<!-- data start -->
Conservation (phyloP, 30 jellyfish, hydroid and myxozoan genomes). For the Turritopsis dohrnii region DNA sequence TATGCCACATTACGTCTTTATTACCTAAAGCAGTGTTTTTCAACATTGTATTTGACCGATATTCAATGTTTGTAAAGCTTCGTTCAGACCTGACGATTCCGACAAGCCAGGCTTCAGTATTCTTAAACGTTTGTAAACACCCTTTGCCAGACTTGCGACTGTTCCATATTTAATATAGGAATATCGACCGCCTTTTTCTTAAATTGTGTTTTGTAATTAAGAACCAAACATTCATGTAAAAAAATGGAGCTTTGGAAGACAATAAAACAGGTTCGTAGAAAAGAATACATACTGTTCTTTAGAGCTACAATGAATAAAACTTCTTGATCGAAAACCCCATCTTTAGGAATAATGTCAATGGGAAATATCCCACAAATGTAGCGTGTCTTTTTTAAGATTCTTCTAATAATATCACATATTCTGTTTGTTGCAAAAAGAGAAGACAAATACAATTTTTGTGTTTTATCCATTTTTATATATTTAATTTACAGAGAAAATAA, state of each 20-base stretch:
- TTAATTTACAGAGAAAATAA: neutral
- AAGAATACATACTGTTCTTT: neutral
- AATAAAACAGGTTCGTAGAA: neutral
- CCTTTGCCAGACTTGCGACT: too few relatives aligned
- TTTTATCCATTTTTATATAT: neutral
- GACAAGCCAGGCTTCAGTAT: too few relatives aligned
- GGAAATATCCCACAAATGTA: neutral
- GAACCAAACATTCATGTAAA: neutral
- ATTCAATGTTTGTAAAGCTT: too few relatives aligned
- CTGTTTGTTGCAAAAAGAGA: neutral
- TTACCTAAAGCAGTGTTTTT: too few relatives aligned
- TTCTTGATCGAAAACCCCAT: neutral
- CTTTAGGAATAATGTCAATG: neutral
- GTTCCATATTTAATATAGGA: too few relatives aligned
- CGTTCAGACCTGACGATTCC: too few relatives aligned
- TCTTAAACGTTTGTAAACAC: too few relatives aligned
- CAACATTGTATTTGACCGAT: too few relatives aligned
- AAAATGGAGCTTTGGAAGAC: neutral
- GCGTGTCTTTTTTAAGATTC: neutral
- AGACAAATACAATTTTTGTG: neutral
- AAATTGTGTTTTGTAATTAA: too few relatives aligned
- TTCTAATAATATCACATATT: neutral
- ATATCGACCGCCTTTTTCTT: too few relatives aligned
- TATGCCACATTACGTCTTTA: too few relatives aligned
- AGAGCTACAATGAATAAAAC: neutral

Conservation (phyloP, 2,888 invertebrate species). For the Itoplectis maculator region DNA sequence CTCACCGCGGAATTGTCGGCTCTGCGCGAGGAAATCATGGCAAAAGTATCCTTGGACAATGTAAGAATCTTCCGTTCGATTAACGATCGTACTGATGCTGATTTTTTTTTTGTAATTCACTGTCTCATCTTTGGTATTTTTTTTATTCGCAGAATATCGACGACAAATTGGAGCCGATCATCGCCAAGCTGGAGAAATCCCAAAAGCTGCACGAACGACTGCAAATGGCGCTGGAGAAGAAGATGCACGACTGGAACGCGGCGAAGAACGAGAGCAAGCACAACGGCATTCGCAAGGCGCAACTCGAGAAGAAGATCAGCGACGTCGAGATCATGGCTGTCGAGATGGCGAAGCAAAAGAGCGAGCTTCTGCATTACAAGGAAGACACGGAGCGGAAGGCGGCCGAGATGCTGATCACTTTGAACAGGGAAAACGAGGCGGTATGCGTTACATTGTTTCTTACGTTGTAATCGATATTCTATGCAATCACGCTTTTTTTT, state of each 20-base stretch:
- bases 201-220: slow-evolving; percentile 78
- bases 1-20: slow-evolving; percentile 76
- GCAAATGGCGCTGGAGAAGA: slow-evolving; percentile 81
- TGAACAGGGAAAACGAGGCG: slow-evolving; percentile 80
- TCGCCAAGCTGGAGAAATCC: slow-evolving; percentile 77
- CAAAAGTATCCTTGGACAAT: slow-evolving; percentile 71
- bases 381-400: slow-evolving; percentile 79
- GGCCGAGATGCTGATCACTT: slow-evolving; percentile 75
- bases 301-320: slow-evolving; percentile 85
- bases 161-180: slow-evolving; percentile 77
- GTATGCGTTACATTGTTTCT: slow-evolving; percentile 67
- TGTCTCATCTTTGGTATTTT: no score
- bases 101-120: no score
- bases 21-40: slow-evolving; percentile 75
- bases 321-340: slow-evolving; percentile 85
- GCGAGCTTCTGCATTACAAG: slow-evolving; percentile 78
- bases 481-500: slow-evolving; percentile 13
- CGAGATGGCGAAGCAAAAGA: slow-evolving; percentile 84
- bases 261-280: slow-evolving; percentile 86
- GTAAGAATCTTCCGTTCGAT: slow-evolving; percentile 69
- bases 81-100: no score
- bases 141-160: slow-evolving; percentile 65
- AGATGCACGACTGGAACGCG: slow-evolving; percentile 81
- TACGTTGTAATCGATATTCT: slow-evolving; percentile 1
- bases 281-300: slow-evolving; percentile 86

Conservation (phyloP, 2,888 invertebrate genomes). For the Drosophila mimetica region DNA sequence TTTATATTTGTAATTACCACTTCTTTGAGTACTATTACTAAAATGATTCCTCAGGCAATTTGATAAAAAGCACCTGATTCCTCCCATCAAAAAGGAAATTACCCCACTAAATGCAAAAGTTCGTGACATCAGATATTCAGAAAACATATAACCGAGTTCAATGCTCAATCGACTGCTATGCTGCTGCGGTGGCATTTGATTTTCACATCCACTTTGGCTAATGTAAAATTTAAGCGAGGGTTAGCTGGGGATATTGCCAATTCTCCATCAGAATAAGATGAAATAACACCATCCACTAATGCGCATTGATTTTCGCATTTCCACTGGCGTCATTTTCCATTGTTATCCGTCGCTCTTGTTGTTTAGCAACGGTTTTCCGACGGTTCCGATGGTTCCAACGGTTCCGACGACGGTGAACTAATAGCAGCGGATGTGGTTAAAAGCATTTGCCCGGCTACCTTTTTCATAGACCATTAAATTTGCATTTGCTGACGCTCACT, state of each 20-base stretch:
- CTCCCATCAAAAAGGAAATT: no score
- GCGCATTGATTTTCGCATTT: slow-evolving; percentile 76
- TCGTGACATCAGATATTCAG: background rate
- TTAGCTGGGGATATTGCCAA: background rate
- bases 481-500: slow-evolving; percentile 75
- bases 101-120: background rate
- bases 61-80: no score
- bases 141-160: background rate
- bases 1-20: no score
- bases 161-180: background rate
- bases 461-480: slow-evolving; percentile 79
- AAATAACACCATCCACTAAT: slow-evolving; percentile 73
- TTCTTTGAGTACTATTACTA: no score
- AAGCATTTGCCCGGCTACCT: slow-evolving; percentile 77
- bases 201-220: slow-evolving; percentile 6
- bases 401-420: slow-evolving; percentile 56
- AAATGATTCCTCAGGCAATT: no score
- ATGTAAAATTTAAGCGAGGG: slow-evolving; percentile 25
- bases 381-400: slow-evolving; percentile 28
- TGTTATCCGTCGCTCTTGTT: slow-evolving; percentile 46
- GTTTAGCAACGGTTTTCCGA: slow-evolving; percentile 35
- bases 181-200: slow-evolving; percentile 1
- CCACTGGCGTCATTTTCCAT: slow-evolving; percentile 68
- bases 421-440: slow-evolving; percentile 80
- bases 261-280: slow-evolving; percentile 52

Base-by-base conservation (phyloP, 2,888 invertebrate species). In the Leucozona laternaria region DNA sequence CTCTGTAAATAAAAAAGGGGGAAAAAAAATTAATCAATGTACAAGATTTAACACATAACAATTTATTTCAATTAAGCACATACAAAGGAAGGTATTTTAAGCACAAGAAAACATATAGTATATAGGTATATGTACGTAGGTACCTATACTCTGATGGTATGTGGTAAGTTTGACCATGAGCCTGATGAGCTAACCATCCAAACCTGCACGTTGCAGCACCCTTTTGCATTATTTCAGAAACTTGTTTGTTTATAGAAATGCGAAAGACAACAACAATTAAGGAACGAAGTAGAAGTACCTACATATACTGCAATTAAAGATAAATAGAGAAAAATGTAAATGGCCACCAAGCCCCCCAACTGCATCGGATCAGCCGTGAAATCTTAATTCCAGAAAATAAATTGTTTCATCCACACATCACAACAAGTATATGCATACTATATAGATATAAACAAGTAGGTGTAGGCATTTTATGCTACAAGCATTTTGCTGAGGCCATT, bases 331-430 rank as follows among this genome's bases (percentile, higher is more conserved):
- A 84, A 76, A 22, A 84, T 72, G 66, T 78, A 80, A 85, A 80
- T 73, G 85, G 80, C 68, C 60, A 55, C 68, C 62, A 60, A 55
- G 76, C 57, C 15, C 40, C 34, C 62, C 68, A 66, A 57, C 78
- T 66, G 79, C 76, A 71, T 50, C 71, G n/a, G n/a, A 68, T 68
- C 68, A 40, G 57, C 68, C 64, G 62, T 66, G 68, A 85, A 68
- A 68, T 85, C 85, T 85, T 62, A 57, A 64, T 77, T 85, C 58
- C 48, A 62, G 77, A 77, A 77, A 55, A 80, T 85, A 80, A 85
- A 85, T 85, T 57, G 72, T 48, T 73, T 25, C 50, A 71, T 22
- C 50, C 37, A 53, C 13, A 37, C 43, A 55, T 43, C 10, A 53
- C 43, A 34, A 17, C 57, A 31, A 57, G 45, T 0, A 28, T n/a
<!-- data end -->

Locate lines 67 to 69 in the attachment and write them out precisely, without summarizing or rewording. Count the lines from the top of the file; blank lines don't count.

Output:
- AAGCATTTGCCCGGCTACCT: slow-evolving; percentile 77
- bases 201-220: slow-evolving; percentile 6
- bases 401-420: slow-evolving; percentile 56